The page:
Wise Woman Ezine with herbalist Susun Weed
June 2006
Volume 6 Number 6

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What's Inside Wise Woman Herbal Ezine this Month...


Grandmother Speaks...
Nettles (Urtica dioica) -
classic spring tonic 
by Ellen Evert Hopman

Nettles (Urtica dioica) - classic spring tonic
by Ellen Evert Hopman

Nettles are perennial plants found all over the world. They have opposite, heart shaped leaves with saw toothed edges. The leaves have tiny hairs covered with an irritating acid that produces a stinging rash when handled.The acid washes off easily in cold water and is harmless to the skin, even if painful.The leaves are gathered just before the plant begins to flower. You will definitely want to wear gloves when gathering this plant.

Ancient people used Urtica dioica,the Latin name for nettles, in the making of cloth.They also used it to slap a paralyzed limb because the stinging hairs of the plant increase blood circulation on the parts that are struck.Anglo-Saxon herbalists of the tenth centuryused it to counteract poisons and the bites of dogs and of bats. The seeds and flowers were taken in wine for fever and chill.

Nettle leaf tea is a classic spring tonic. It stimulates the kidneys, cures diarrhea, stops internal bleeding, cleans the blood, and is an important source of iron, calcium, and vitamin C making it valuable in anemia.Nettle tea has been used to treat asthma,wheezing, and shortness of breath.The tea is also diuretic and has been used for cystitis and high blood pressure. To make the tea steep two teaspoons of nettle leaves in a cup of boiled water for about ten minutes. The dose is 1/4 cup four times a day, not with meals.

The decoction of the root is useful for diarrhea and dysentery and can also be used as a scalp wash to stimulate hair growth. It is used as an external wash for old wounds, itching conditions and for gangrene. To prepare the root, chop it and simmer about two teaspoons per cup of water for twenty minutes in a non aluminum pot with a tight fitting lid. Take about 1/4 four times a day.

The fresh juice of nettles can be taken toPaintings by Wendy L. Wilkerson improve digestion and to increase milk flow in nursing mothers.The dose is one teaspoon in a glass of water, three times a day. It can also be rubbed into the scalp to stimulate hair growth.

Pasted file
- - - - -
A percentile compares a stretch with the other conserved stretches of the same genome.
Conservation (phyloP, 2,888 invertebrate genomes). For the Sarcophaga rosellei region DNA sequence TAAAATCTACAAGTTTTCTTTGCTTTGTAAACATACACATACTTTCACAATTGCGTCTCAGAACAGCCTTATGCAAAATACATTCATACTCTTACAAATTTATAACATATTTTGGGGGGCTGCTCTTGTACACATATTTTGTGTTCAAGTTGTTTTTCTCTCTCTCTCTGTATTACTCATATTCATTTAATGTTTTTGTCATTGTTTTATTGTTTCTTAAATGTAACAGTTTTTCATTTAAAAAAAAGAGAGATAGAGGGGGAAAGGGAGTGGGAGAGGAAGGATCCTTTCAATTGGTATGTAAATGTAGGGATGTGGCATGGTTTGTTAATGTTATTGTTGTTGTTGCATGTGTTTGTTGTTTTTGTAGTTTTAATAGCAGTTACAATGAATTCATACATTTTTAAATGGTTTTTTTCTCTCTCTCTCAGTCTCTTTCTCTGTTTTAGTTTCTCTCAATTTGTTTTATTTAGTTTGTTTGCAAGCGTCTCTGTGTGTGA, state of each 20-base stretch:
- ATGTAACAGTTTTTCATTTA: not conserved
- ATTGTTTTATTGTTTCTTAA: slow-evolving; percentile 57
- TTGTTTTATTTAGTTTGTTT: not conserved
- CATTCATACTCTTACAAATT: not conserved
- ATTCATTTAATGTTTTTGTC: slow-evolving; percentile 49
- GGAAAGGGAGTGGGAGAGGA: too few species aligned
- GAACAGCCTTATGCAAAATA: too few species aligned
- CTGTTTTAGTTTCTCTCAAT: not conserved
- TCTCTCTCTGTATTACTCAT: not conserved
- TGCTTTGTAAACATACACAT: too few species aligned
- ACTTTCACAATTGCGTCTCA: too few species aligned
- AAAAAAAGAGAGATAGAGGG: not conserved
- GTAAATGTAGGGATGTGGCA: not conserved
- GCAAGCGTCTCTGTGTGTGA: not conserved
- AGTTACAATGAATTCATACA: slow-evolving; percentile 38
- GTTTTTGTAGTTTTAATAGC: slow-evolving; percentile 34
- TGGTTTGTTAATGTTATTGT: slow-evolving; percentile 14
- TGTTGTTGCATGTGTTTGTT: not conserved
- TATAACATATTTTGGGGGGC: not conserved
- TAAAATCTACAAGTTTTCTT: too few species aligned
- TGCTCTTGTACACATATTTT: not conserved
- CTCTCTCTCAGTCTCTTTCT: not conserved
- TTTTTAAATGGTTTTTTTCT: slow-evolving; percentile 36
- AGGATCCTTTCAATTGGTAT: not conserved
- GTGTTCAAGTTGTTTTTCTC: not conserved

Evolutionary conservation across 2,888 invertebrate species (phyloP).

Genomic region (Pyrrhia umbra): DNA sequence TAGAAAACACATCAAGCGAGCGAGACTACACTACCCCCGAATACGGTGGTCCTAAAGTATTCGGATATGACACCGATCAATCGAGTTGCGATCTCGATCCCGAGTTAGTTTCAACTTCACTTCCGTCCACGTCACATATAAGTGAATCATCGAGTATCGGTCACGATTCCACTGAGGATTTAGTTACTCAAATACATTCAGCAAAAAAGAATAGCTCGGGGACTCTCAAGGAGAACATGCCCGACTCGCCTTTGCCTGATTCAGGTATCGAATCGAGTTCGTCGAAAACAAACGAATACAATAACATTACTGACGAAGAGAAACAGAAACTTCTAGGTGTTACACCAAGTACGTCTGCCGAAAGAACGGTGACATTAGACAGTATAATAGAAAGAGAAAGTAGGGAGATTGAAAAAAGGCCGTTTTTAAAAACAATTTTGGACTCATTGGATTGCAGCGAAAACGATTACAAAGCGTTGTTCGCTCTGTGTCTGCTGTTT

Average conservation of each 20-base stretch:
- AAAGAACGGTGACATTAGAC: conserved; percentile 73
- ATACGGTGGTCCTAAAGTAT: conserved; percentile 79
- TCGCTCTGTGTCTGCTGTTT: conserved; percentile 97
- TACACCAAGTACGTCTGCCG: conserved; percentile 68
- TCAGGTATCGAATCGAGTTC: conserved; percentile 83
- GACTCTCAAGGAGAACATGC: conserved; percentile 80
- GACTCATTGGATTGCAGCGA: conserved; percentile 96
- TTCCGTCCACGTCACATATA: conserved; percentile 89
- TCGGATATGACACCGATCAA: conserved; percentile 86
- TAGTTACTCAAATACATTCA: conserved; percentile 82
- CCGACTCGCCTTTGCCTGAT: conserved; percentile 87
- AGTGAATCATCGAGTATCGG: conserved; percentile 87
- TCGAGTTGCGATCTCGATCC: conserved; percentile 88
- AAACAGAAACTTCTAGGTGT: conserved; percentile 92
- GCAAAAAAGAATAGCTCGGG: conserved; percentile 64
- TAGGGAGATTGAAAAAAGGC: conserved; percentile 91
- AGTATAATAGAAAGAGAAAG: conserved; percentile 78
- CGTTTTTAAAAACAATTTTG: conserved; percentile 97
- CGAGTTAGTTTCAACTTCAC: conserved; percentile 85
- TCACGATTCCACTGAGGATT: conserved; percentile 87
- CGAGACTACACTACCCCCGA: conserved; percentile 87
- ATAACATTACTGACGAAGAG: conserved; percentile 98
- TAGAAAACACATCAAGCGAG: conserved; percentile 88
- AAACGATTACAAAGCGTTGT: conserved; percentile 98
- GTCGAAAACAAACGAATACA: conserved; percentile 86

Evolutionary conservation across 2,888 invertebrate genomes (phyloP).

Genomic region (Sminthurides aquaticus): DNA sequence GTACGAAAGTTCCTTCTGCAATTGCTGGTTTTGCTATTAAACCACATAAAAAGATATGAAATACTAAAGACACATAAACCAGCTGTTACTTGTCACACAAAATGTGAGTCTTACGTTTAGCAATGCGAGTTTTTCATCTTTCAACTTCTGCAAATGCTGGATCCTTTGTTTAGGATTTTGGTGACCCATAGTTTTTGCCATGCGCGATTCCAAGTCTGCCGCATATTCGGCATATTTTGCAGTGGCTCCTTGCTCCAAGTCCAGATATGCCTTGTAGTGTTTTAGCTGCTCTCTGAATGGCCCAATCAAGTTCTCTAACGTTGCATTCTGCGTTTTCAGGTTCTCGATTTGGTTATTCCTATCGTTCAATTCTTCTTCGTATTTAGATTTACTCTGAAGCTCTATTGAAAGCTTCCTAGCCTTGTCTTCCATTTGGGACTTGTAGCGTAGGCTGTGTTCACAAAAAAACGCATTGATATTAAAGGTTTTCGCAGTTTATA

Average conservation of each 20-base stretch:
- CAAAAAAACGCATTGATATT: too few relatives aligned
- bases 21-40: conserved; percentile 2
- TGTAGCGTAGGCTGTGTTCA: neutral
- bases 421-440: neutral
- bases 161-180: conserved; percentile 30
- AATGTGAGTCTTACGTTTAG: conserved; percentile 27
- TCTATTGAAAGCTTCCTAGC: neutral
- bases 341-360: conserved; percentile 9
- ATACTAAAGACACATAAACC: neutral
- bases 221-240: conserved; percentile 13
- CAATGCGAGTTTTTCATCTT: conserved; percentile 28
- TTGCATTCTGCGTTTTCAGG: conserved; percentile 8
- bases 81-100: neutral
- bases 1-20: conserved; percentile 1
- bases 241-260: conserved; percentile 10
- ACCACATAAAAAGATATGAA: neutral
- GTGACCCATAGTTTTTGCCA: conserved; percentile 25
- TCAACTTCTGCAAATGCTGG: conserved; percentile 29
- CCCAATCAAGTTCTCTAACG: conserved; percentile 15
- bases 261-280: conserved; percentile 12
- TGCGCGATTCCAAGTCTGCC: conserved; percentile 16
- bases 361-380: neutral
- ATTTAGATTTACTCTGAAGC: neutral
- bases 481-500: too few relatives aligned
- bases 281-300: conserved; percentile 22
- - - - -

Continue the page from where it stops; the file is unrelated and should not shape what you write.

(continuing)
Nettles can be added to soups and quiches, the older plants must be cooked thoroughly but the young plants gathered in spring can be eaten fresh in salads. Add nettles to winter time teas to increase circulation and to warm the body.

Recent studies have shown that nettles are an effective antihistamine when taken for seasonal allergies and that they are also anti-inflamatory for arthritis.

Ellen Evert Hopman
Email: Saille333@mindspring.com
Website: http://www.elleneverthopman.com/
Snailmail: PO Box 219, Amherst, MA 01004 U.S.A.

This webpage is copyright © 1999 c.e., Ellen Evert Hopman
All articles on this web page are copyrighted material.
None of my words or ideas may be reproduced in electronic,
printed or other format with out my written permission.

Healing Wise

by Susun S. Weed
Introduction by Jean Houston.
Superb herbal in the feminine-intuitive mode. Complete instructions for using common plants for food, beauty, medicine, and longevity. Seven herbs -- burdock, chickweed, dandelion, nettle, oatstraw, seaweed, and violet -- are explored in depth.
A Special Tenth Anniversary edition of this classic herbal, profusely illustrated. 312 pages.

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I just started reading your book, Healing Wise. Your humor and approach to life seem so "down-to-earth", just like your favorite powerful weeds. Thank you for sharing and nourishing! ~ Diane

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Other articles by Robin Rose Bennett
An Herbalists Notebook part 1
An Herbalists Notebook part 2

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Robin has been practicing Earth Spirit healing, herbalism and Wise Woman ways for twenty years and is an incredibly gifted spiritual teacher, healer and ceremonialist. Robin's powerful teachings come to the reader through a personal writing style that is immediately engaging, sharing practical wisdom through anecdote and example.”
Jen Prosser, Sunstone Herbs


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